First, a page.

3. SyNAPSE

SyNAPSE is a DARPA program that aims to develop electronic neuromorphic machine technology that scales to biological levels. More simply stated, it is an attempt to build a new kind of computer with similar form, function, and architecture to the mammalian brain. Such artificial brains would be used in robots whose intelligence matches that of rats, cats, and ultimately even humans.






IBM is largely involved with SyNAPSE, under the Cognitive Computing Project.









4. Numenta / Hierarchical Temporal Memory Theory


Jeff Hawkins argues that attempts to create an artificial intelligence by simply programming a computer to do what a brain does are flawed and that to actually make an intelligent computer, we simply need to teach it to find and use patterns, not to attempt any specific tasks. Through this method, he thinks we can build intelligent machines, helping us do all sorts of useful tasks that current computers cannot achieve. He further argues that this memory-prediction system as implemented by the brain's cortex is the basis of human intelligence.





Numenta, a company formed by Hawkins was created to develop the theories Hawkins put forth in the book, On Intelligence.  Numenta is developing what will potentially be a category-defining product based on this technology. The product promises to dramatically reduce the cost and difficulty of extracting value from any type of data.


Hawkins is a spokesperson of sorts for the neuroscience and AI communities, however Numenta has recently been promising breakthrough developments.  As a former computer engineer turned neuroscientist, he embodies the convergence of the formerly separate fields of study.  





5. The Human Connectome Project


The Human Connectome Project aims to provide an unparalleled compilation of neural data, an interface to graphically navigate this data and the opportunity to achieve never before realized conclusions about the living human brain.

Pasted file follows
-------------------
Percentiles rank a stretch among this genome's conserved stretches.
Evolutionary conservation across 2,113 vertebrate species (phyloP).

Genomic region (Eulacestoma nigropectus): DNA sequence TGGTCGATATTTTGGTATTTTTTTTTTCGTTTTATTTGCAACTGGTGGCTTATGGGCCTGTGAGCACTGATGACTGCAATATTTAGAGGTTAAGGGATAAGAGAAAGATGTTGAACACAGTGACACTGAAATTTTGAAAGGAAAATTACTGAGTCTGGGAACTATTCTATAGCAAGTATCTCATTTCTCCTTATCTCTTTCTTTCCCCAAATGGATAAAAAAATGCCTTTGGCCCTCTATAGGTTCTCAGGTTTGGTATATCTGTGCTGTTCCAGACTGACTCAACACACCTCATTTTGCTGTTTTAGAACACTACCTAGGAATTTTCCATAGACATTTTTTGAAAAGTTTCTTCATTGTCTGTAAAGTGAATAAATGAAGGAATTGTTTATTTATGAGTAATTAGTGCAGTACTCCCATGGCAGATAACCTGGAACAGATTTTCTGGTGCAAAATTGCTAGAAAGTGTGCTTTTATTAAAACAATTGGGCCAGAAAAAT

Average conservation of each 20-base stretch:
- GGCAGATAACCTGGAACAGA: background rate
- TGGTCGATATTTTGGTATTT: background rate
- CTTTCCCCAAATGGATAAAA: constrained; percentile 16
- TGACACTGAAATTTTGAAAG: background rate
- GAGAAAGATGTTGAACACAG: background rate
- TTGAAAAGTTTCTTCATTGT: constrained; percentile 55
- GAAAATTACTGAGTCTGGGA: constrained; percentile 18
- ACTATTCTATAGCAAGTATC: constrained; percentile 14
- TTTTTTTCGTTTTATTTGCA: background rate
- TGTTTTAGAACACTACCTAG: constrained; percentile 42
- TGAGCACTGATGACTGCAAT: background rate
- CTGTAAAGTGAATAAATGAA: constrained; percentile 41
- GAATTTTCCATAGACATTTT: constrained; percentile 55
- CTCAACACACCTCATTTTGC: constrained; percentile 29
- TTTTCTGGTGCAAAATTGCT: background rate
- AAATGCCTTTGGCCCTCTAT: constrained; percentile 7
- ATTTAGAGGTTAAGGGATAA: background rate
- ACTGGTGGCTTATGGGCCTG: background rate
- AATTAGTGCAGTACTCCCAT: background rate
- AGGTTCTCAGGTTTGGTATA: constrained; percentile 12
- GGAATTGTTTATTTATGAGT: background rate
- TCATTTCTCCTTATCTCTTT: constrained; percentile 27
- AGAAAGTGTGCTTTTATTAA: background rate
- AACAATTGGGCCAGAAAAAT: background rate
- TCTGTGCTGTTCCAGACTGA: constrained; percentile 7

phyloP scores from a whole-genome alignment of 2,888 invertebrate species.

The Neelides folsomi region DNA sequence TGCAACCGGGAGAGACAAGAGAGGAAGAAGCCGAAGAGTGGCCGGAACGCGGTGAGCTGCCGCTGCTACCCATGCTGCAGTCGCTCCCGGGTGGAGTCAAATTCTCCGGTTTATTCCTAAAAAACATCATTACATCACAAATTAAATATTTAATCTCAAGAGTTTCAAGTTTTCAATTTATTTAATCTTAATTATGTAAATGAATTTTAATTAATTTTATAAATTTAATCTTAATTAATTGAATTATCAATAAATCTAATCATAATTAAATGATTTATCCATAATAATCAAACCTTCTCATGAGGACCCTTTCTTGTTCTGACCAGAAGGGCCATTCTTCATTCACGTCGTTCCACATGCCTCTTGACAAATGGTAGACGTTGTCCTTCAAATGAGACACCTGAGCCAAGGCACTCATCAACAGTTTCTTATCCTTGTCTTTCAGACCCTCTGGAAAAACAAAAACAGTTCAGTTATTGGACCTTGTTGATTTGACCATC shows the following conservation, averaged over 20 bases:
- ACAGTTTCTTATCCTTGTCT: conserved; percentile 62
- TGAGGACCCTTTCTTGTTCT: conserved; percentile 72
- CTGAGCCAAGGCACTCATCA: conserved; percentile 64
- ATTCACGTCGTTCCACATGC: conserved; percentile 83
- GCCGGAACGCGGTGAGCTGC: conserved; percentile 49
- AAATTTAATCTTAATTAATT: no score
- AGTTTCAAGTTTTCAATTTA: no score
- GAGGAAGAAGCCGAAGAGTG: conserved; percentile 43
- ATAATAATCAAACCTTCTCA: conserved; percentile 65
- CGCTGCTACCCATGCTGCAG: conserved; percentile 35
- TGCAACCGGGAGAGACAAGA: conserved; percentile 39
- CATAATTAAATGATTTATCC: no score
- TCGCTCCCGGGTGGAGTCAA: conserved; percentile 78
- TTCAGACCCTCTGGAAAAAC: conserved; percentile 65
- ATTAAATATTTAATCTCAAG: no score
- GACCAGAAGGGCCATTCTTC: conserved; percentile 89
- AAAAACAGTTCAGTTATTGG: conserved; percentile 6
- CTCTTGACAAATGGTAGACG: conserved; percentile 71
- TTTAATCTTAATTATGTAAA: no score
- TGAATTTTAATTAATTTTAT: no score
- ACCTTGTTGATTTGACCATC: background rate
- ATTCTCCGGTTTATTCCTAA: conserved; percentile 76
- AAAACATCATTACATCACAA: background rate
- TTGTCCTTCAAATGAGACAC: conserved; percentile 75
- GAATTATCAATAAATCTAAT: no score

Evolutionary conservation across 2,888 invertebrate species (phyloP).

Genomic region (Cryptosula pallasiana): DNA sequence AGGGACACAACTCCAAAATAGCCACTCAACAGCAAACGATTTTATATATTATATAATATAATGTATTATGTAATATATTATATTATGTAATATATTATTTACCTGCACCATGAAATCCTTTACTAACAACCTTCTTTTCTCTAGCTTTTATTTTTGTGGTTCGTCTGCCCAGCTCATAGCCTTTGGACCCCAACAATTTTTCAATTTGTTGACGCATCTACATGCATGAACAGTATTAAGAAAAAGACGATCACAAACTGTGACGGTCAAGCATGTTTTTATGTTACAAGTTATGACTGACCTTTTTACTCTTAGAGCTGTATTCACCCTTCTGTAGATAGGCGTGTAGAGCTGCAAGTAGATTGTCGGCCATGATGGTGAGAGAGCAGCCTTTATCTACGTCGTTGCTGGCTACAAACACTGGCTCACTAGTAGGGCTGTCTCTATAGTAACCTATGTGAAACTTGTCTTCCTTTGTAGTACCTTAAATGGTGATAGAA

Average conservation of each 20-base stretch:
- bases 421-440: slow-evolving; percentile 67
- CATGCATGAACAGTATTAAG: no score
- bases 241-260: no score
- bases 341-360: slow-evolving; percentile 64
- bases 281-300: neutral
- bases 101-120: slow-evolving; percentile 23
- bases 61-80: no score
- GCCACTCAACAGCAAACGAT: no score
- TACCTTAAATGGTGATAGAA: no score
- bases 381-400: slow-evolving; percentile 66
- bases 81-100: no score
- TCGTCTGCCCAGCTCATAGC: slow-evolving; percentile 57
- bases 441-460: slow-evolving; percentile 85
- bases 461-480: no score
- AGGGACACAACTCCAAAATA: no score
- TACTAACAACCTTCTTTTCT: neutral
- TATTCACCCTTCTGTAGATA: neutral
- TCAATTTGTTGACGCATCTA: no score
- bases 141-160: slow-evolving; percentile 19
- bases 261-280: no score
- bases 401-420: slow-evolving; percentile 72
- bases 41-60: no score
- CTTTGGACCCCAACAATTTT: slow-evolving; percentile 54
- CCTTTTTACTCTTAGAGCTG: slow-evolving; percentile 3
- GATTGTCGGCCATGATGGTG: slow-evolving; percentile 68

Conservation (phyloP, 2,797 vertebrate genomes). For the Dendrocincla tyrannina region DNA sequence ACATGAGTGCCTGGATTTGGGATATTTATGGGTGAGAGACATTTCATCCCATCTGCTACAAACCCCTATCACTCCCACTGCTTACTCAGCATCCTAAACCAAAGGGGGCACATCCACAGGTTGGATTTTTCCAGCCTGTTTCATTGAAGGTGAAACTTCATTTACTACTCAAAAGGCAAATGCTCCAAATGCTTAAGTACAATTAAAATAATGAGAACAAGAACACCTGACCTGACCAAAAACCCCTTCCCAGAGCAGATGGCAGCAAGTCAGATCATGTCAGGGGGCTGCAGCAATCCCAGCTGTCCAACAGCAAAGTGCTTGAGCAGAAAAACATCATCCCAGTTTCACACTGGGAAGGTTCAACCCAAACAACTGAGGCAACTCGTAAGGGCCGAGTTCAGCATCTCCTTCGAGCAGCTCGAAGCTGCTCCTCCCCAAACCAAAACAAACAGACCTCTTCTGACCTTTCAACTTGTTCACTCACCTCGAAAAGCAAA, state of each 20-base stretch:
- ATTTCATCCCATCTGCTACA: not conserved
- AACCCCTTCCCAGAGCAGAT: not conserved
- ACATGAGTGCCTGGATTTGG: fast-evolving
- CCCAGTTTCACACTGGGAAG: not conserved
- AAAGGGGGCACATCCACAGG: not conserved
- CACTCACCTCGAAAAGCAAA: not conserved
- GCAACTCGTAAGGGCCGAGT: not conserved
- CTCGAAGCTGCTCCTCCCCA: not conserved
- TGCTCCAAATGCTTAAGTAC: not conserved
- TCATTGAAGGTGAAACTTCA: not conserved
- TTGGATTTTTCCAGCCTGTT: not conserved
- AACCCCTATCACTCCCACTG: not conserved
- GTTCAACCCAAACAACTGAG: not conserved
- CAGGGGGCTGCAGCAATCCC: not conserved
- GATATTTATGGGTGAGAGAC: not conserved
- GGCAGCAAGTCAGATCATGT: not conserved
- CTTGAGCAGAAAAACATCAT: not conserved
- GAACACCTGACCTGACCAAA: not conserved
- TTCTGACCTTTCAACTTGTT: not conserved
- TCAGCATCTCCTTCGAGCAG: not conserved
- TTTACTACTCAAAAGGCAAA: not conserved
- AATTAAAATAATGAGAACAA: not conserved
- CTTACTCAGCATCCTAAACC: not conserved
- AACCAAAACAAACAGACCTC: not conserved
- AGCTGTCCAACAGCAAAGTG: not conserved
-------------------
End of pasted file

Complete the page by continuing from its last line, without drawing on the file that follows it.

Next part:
The Human Connectome Project (HCP) is a project to construct a map of the complete structural and functional neural connections in vivo within and across individuals. The HCP represents the first large-scale attempt to collect and share data of a scope and detail sufficient to begin the process of addressing deeply fundamental questions about human connectional anatomy and variation. A collaboration between MGH and UCLA, the HCP is being developed to employ advanced neuroimaging methods, and to construct an extensive informatics infrastructure to link these data and connectivity models to detailed phenomic and genomic data, building upon existing multidisciplinary and collaborative efforts currently underway. Working closely with other HCP partners based at Washington University in St. Louis we will provide rich data, essential imaging protocols, and sophisticated connectivity analysis tools for the neuroscience community.

Many of the neural connections can be seen on the Connectome Project's Connection Viewer.